Assam NRC authority moves SC seeking re-verification of register

Over 19.06 lakh people were left out of the final draft, published in August 2019. The final NRC will be published by the Registrar General of India.

Published: 13th May 2021 06:47 PM  |   Last Updated: 13th May 2021 06:47 PM   |  A+A-

Assam NRC

For representational purposes (Photo | PTI)

Express News Service

GUWAHATI: Highlighting “major irregularities” in the updation of the National Register of Citizens (NRC) of 1951 in Assam, the NRC authority has moved the Supreme Court seeking a comprehensive and time-bound re-verification of the register.

NRC State Coordinator Hitesh Dev Sarma had filed an interlocutory application on May 8. It was accepted on May 11. The NRC was updated under the direct monitoring of the Supreme Court.

He prayed that the SC passes appropriate directions for a complete, comprehensive, and time-bound re-verification of the draft NRC as well as the supplementary list of NRC under the provision of Clause 4(3) of the Schedule of the Citizenship (Registration of Citizens and Issue of National Identity Cards) Rules 2003, where major irregularities have been highlighted in the body of the instant application”.

“Pass appropriate directions that the re-verification is done under the supervision of a monitoring committee in the respective districts and such committee may be preferably represented by the respective District Judge, District Magistrate & Superintendent of Police. Pass such other or further directions as Your Lordships may deem fit and proper in the facts and circumstances of the case,” he prayed.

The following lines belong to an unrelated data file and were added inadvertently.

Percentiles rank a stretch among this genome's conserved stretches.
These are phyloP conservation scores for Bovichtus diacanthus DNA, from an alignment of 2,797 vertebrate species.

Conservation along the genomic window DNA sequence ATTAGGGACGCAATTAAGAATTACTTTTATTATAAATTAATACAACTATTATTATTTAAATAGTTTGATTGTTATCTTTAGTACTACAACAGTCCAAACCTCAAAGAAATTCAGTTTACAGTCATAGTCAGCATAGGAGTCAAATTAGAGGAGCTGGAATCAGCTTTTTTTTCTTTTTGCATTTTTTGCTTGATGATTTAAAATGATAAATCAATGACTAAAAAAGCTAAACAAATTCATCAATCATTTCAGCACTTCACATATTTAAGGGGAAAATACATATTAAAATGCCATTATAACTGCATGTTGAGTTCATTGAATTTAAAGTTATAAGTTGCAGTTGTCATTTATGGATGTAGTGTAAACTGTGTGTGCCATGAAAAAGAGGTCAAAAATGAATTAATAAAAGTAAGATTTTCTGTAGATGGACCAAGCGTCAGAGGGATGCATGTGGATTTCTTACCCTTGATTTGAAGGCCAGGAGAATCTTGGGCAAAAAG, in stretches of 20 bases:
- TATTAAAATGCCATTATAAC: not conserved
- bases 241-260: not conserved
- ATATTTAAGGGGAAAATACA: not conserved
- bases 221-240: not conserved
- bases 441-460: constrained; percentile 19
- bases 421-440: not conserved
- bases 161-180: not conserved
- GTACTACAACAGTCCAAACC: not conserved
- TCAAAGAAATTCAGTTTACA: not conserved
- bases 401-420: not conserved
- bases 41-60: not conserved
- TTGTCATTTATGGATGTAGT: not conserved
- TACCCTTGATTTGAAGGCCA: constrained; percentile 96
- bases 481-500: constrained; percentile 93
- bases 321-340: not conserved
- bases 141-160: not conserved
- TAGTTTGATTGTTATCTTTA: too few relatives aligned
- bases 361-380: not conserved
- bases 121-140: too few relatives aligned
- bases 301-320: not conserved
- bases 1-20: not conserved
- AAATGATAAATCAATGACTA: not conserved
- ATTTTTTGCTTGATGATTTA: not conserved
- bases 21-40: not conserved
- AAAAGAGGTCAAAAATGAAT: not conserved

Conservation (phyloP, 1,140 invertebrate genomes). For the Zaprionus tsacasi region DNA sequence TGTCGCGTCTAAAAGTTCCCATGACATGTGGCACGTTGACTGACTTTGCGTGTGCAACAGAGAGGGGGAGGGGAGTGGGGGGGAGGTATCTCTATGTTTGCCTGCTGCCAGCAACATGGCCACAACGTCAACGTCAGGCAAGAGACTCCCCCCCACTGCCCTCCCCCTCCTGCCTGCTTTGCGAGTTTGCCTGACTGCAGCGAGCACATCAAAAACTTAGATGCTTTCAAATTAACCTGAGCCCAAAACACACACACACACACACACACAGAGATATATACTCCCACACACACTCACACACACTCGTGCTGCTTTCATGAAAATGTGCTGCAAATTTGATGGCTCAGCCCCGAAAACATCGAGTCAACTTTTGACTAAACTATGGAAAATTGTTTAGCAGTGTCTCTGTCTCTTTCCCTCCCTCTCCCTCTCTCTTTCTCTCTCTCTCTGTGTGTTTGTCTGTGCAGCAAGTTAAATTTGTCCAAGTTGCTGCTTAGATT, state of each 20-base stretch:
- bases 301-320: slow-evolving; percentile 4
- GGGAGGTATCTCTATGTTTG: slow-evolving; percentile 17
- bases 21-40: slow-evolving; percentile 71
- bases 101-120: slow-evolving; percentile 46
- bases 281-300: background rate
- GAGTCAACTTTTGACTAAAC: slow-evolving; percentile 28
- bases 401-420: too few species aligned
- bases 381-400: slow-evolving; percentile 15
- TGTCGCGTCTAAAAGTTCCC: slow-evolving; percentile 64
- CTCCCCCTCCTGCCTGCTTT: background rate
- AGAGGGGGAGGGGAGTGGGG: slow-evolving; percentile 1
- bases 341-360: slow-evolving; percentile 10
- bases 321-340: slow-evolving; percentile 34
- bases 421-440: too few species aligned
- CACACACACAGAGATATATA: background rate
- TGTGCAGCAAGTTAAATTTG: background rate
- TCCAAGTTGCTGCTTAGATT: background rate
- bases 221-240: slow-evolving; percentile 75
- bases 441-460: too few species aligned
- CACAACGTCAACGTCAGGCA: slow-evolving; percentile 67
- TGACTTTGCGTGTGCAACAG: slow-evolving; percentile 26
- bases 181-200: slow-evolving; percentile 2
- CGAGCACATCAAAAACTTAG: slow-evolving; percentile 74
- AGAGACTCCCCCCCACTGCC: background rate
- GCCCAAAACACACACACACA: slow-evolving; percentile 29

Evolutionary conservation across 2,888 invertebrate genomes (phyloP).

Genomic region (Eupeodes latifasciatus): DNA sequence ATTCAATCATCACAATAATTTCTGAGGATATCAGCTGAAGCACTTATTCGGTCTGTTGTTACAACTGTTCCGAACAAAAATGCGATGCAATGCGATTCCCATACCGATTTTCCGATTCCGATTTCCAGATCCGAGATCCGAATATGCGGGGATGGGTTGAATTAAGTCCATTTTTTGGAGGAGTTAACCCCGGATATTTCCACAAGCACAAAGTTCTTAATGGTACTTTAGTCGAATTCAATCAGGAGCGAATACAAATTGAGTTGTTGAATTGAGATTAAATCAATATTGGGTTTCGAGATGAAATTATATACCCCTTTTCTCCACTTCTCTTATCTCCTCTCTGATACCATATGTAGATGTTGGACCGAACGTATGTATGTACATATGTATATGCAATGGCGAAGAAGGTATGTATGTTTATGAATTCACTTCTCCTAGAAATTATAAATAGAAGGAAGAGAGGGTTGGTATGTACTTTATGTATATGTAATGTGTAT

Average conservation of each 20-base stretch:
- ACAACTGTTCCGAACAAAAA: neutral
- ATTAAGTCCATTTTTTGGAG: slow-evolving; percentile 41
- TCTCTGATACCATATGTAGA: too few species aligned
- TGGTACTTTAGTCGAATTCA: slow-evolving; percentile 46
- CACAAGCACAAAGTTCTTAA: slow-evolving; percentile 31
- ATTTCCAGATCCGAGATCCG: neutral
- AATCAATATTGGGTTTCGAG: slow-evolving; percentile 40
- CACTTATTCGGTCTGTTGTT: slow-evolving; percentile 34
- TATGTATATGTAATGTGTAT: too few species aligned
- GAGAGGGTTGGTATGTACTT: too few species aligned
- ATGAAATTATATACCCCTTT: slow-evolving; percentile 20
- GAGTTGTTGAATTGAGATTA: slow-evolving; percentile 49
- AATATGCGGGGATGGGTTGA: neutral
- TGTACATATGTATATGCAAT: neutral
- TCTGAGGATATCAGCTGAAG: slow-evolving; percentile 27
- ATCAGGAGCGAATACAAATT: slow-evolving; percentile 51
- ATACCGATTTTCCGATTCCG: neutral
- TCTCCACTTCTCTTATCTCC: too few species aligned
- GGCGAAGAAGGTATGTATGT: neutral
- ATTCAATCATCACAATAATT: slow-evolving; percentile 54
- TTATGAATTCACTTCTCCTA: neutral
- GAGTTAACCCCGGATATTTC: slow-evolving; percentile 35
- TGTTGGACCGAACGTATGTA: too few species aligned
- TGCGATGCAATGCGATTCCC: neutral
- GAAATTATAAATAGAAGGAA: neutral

The entire NRC process had started in 2013 based on a petition filed by an organisation, Assam Public Works. Over 19.06 lakh people were left out of the final draft, published in August 2019. The final NRC will be published by the Registrar General of India.

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Those who missed the NRC bus can challenge their exclusion at a foreigners’ tribunal. The process has not started yet as the NRC authority is yet to give the “rejection slips” to the excluded. It is delayed as “issues of substantive importance” cropped up.

Citing anomalies, Sarma in his application wrote that on June 28, 2019, the District Magistrate of Kamrup had submitted a report stating that 1,43,522 people applied for NRC under Chamaria Circle, and out of it, 64,247 were marked as Original Inhabitants (OIs). Their names were entered in the draft NRC. However, after some random verification, it emerged that 14,183 did not fall under the category of OIs.

“A special verification was hurriedly carried out against 30,791 people under Chamaria Circle... During re-verification, 7,446 persons were found ineligible for inclusion in the supplementary list of NRC. The disturbing fact is that out of these 7,446 people found ineligible, as many as eight were declared foreigners, two were descendants of declared foreigners, 19 were doubtful voters, 43 were descendants of doubtful voters, 13 cases were pending in the foreigners' tribunal, and 10 were descendants of persons whose matters were pending in the foreigners' tribunals,” the application reads.

The application also said although office and field verification helped in the preparation of the NRC, this cannot be said error-free and conclusive.

“The office verification process had helped in detection of only forged documents; it could in no manner help detect any manipulated/manufactured secondary document….For example, a name in the electoral roll may be verified through back-end verification but the office verification cannot detect whether the name in the electoral roll was entered fraudulently with the strength of some forged/manipulated documents,” Sarma wrote.


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